The gap between what we sense and how we make sense of it is the crucial site for a struggle between ideology and criticality. Ideology seeks to bridge that gap in a way that conceals it entirely, guarding the internal structures of a given order from exposure to critique, the means by which to “produce the instruments, the elements of intelligibility, which would allow for an analysis and resolution”.19 The gap between what we sense and how we make sense of it is essential to the production of counter-knowledges. “The oppressors,” argued the radical educationalist Paulo Freire, “develop a series of methods precluding any presentation of the world as a problem and showing it rather as a fixed entity, as something given to which people as mere spectators must adapt”.20 As one of the main architects of critical pedagogy, Freire developed pedagogical methods to analyse the constructed nature of social inequality, particularly with those who bear the brunt of it. Freire reframed the classroom as a pre- figurative site for challenging the hierarchical power structures through which social injustice is perpetuated and proposed that knowledge is always a co-creation between people.21 The goal of critical pedagogy is not so much the education of a self as the collective reformulation of what can be seen, what can be thought and what can be said,22 in the interest of emancipation from dominant and limiting structures and norms. Education is a relational matter aligned with common rather than private interest.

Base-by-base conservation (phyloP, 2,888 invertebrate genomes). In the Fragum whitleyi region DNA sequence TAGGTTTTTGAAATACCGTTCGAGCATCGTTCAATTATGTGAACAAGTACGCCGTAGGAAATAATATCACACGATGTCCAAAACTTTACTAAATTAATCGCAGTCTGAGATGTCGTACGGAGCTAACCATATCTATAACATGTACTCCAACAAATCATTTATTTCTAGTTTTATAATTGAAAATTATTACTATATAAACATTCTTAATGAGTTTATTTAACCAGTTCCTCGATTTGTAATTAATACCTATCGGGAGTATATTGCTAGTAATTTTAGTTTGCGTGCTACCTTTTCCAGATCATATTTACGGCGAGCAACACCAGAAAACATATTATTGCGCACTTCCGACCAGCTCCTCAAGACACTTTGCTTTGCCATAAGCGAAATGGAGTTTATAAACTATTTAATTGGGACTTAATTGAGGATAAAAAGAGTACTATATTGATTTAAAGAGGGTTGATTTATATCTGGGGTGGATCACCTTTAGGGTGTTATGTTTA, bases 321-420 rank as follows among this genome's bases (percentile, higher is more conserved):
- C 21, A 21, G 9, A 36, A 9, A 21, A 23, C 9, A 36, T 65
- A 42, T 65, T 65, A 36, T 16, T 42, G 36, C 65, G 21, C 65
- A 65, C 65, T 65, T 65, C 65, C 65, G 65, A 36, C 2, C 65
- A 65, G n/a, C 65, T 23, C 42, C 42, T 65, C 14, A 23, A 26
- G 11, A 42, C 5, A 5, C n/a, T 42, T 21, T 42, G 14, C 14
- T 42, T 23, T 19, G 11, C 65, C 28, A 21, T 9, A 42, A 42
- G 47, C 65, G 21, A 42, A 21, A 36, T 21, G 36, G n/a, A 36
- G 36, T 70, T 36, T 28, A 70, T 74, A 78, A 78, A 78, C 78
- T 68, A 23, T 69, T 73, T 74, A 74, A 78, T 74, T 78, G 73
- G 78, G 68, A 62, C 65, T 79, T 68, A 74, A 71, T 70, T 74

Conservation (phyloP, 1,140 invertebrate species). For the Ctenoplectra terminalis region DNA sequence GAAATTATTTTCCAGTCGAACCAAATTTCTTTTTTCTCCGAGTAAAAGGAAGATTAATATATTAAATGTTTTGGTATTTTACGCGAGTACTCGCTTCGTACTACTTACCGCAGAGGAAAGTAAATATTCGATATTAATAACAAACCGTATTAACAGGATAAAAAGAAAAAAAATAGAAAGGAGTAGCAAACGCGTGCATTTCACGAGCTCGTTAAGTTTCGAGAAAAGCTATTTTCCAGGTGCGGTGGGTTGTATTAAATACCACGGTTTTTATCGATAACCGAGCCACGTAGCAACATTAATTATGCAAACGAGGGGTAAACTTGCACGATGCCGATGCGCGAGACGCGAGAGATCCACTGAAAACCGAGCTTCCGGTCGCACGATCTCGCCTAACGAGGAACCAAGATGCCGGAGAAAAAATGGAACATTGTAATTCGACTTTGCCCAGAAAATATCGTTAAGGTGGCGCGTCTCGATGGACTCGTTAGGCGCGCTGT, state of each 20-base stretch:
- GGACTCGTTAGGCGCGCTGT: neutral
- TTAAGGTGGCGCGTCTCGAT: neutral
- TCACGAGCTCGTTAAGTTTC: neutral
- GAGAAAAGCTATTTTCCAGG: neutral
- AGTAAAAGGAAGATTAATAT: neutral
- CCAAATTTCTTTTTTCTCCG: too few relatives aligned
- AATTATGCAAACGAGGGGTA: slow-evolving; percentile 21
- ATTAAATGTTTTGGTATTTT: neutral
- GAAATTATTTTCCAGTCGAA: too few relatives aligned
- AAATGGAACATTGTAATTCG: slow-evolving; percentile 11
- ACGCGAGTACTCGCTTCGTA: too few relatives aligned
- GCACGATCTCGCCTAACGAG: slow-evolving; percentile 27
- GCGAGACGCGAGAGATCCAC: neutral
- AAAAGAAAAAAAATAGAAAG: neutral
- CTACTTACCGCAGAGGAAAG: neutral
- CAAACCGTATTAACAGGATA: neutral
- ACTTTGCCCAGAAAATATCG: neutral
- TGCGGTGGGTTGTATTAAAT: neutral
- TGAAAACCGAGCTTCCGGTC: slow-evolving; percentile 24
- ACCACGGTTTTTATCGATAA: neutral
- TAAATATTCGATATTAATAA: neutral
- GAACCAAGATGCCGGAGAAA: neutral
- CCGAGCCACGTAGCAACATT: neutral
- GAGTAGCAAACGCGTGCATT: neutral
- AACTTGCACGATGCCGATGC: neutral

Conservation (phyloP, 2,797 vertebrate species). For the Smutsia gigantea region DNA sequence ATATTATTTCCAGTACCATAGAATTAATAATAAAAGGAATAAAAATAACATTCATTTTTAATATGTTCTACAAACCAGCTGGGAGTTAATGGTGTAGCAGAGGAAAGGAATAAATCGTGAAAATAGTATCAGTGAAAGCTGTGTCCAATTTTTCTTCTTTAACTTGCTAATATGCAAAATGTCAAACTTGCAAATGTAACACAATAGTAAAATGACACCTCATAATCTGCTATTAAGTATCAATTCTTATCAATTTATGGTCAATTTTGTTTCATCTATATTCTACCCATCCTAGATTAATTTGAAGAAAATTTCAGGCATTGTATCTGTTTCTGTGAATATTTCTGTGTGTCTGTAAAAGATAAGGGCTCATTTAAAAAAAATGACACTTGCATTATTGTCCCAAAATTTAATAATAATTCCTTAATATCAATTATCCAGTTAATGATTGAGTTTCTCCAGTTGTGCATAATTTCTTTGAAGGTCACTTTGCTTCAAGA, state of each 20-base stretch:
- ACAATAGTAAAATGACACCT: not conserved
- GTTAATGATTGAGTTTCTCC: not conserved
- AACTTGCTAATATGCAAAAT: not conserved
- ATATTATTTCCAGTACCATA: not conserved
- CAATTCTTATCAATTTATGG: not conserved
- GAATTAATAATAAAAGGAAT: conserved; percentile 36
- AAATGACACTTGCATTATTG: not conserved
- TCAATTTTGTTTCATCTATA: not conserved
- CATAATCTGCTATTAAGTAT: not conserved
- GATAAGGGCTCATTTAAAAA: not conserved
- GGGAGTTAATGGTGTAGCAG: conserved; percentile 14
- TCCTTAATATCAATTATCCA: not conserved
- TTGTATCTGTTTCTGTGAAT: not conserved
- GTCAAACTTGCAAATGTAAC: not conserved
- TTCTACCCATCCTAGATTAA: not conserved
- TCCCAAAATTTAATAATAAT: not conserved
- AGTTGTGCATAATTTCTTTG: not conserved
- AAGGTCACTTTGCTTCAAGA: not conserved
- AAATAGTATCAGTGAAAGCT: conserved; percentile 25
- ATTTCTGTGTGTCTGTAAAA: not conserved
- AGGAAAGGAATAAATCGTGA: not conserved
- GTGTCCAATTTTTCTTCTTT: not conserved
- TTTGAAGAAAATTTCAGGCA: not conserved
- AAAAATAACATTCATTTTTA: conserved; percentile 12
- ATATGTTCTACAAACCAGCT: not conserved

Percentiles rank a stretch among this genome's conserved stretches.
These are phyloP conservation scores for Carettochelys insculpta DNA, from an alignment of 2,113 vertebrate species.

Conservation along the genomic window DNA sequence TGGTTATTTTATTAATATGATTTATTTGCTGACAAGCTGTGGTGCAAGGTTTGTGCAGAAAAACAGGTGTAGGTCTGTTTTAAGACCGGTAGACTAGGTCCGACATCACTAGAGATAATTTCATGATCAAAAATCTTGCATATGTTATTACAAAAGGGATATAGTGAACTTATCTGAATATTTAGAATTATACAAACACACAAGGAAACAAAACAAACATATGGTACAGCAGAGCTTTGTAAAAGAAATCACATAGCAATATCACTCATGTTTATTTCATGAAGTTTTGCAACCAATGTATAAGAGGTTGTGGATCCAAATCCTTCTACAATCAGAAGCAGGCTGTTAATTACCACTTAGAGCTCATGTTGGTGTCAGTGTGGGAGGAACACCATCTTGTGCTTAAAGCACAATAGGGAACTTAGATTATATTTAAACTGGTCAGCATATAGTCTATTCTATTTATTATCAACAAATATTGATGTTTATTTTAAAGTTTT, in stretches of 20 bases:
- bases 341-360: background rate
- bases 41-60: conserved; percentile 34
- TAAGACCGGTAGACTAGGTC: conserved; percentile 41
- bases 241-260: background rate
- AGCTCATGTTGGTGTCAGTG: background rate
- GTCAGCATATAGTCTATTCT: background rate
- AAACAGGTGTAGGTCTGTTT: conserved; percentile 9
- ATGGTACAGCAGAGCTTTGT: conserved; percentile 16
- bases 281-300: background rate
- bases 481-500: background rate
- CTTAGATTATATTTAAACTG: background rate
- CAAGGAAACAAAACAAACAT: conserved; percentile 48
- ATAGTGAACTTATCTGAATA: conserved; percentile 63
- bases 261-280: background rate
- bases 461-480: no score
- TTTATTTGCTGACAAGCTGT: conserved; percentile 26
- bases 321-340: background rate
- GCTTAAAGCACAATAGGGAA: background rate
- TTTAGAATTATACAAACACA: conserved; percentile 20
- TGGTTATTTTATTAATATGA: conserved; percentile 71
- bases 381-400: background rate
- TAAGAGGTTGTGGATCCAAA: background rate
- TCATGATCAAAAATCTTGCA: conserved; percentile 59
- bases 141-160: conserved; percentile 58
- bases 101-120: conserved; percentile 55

Socially-engaged art practices often draw on the pedagogical either directly, by creating alternative spaces of learning, or indirectly through exchanges of knowledge or the production of critical counter- knowledges. These practices often operate at what Stephen Wright has termed “1:1 Scale”;23 they are simultaneously what they purport to be (such as schools or social movements) and propositions of the same, rather than representations. This, in Wright’s assessment, moves them out of the paradigm of spectatorship, making it possible for them to elude the “ideological and institutional capture” implied by the ontology of ‘art’.24 Wright’s usership model proposes that artworks which appear as other kinds of social initiatives embody a meaning that is supplementary to the initiative itself, not evident on the surface, but existing as a kind of subterranean knowledge, a “double ontology”, as Wright describes it.25